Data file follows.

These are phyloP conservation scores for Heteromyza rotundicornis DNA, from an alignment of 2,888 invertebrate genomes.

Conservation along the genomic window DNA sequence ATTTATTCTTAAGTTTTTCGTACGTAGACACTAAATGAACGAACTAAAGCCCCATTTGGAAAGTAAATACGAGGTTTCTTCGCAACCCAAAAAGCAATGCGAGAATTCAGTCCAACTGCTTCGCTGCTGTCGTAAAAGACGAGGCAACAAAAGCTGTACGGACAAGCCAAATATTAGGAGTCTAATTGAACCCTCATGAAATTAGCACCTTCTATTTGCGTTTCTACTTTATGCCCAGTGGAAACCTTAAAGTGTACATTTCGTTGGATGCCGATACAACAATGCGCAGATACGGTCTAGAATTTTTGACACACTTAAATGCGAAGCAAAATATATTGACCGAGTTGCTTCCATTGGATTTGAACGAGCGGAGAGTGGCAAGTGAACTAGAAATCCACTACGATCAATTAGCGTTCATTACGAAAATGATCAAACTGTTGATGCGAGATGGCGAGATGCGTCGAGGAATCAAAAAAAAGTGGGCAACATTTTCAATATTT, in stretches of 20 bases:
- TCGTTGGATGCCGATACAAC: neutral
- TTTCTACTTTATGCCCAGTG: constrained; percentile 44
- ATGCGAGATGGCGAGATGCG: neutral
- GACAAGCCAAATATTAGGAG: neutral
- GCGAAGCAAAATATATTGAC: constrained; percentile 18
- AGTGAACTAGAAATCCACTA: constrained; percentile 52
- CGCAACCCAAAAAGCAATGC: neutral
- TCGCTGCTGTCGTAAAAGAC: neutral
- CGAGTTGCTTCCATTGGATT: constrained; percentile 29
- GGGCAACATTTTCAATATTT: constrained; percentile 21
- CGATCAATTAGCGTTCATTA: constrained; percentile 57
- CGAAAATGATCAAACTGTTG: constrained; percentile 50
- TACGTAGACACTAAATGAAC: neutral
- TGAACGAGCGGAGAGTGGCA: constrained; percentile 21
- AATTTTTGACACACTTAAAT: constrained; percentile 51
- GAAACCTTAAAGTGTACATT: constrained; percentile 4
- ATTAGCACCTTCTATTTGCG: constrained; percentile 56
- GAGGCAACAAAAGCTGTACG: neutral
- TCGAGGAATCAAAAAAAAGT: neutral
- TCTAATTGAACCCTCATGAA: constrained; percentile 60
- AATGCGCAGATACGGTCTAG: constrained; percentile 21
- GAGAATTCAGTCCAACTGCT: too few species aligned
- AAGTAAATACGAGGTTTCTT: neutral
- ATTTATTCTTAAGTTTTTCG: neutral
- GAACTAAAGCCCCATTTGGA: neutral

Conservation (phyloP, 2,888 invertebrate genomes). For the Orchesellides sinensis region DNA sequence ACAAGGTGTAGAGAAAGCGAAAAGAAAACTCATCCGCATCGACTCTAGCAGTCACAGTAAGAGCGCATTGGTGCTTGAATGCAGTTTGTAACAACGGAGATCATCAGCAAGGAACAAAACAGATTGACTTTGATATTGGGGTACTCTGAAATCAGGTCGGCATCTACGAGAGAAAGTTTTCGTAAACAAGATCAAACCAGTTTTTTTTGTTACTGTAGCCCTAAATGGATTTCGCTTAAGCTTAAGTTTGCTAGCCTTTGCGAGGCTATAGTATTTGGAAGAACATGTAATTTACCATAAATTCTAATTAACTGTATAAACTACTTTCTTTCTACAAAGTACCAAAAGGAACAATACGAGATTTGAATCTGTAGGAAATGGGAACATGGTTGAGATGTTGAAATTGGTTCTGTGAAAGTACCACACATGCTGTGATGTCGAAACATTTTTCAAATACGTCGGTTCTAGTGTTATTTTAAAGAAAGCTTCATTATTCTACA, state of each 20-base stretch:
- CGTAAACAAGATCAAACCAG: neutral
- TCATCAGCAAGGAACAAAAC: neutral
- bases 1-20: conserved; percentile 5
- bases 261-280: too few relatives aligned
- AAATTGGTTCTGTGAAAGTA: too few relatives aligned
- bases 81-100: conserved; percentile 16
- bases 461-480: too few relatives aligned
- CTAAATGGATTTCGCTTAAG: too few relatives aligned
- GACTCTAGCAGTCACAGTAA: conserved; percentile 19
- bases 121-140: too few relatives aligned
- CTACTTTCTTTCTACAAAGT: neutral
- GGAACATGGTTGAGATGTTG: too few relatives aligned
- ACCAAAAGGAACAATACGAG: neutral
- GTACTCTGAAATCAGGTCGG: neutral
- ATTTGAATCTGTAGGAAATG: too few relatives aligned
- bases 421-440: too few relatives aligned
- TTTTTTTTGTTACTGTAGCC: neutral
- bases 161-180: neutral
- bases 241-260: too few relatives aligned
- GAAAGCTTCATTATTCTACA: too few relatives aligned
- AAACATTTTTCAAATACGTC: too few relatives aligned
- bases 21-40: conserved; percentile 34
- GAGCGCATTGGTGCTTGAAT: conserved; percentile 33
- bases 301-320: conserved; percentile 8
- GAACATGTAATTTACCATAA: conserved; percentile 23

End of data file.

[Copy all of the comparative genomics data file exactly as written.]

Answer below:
These are phyloP conservation scores for Heteromyza rotundicornis DNA, from an alignment of 2,888 invertebrate genomes.

Conservation along the genomic window DNA sequence ATTTATTCTTAAGTTTTTCGTACGTAGACACTAAATGAACGAACTAAAGCCCCATTTGGAAAGTAAATACGAGGTTTCTTCGCAACCCAAAAAGCAATGCGAGAATTCAGTCCAACTGCTTCGCTGCTGTCGTAAAAGACGAGGCAACAAAAGCTGTACGGACAAGCCAAATATTAGGAGTCTAATTGAACCCTCATGAAATTAGCACCTTCTATTTGCGTTTCTACTTTATGCCCAGTGGAAACCTTAAAGTGTACATTTCGTTGGATGCCGATACAACAATGCGCAGATACGGTCTAGAATTTTTGACACACTTAAATGCGAAGCAAAATATATTGACCGAGTTGCTTCCATTGGATTTGAACGAGCGGAGAGTGGCAAGTGAACTAGAAATCCACTACGATCAATTAGCGTTCATTACGAAAATGATCAAACTGTTGATGCGAGATGGCGAGATGCGTCGAGGAATCAAAAAAAAGTGGGCAACATTTTCAATATTT, in stretches of 20 bases:
- TCGTTGGATGCCGATACAAC: neutral
- TTTCTACTTTATGCCCAGTG: constrained; percentile 44
- ATGCGAGATGGCGAGATGCG: neutral
- GACAAGCCAAATATTAGGAG: neutral
- GCGAAGCAAAATATATTGAC: constrained; percentile 18
- AGTGAACTAGAAATCCACTA: constrained; percentile 52
- CGCAACCCAAAAAGCAATGC: neutral
- TCGCTGCTGTCGTAAAAGAC: neutral
- CGAGTTGCTTCCATTGGATT: constrained; percentile 29
- GGGCAACATTTTCAATATTT: constrained; percentile 21
- CGATCAATTAGCGTTCATTA: constrained; percentile 57
- CGAAAATGATCAAACTGTTG: constrained; percentile 50
- TACGTAGACACTAAATGAAC: neutral
- TGAACGAGCGGAGAGTGGCA: constrained; percentile 21
- AATTTTTGACACACTTAAAT: constrained; percentile 51
- GAAACCTTAAAGTGTACATT: constrained; percentile 4
- ATTAGCACCTTCTATTTGCG: constrained; percentile 56
- GAGGCAACAAAAGCTGTACG: neutral
- TCGAGGAATCAAAAAAAAGT: neutral
- TCTAATTGAACCCTCATGAA: constrained; percentile 60
- AATGCGCAGATACGGTCTAG: constrained; percentile 21
- GAGAATTCAGTCCAACTGCT: too few species aligned
- AAGTAAATACGAGGTTTCTT: neutral
- ATTTATTCTTAAGTTTTTCG: neutral
- GAACTAAAGCCCCATTTGGA: neutral

Conservation (phyloP, 2,888 invertebrate genomes). For the Orchesellides sinensis region DNA sequence ACAAGGTGTAGAGAAAGCGAAAAGAAAACTCATCCGCATCGACTCTAGCAGTCACAGTAAGAGCGCATTGGTGCTTGAATGCAGTTTGTAACAACGGAGATCATCAGCAAGGAACAAAACAGATTGACTTTGATATTGGGGTACTCTGAAATCAGGTCGGCATCTACGAGAGAAAGTTTTCGTAAACAAGATCAAACCAGTTTTTTTTGTTACTGTAGCCCTAAATGGATTTCGCTTAAGCTTAAGTTTGCTAGCCTTTGCGAGGCTATAGTATTTGGAAGAACATGTAATTTACCATAAATTCTAATTAACTGTATAAACTACTTTCTTTCTACAAAGTACCAAAAGGAACAATACGAGATTTGAATCTGTAGGAAATGGGAACATGGTTGAGATGTTGAAATTGGTTCTGTGAAAGTACCACACATGCTGTGATGTCGAAACATTTTTCAAATACGTCGGTTCTAGTGTTATTTTAAAGAAAGCTTCATTATTCTACA, state of each 20-base stretch:
- CGTAAACAAGATCAAACCAG: neutral
- TCATCAGCAAGGAACAAAAC: neutral
- bases 1-20: conserved; percentile 5
- bases 261-280: too few relatives aligned
- AAATTGGTTCTGTGAAAGTA: too few relatives aligned
- bases 81-100: conserved; percentile 16
- bases 461-480: too few relatives aligned
- CTAAATGGATTTCGCTTAAG: too few relatives aligned
- GACTCTAGCAGTCACAGTAA: conserved; percentile 19
- bases 121-140: too few relatives aligned
- CTACTTTCTTTCTACAAAGT: neutral
- GGAACATGGTTGAGATGTTG: too few relatives aligned
- ACCAAAAGGAACAATACGAG: neutral
- GTACTCTGAAATCAGGTCGG: neutral
- ATTTGAATCTGTAGGAAATG: too few relatives aligned
- bases 421-440: too few relatives aligned
- TTTTTTTTGTTACTGTAGCC: neutral
- bases 161-180: neutral
- bases 241-260: too few relatives aligned
- GAAAGCTTCATTATTCTACA: too few relatives aligned
- AAACATTTTTCAAATACGTC: too few relatives aligned
- bases 21-40: conserved; percentile 34
- GAGCGCATTGGTGCTTGAAT: conserved; percentile 33
- bases 301-320: conserved; percentile 8
- GAACATGTAATTTACCATAA: conserved; percentile 23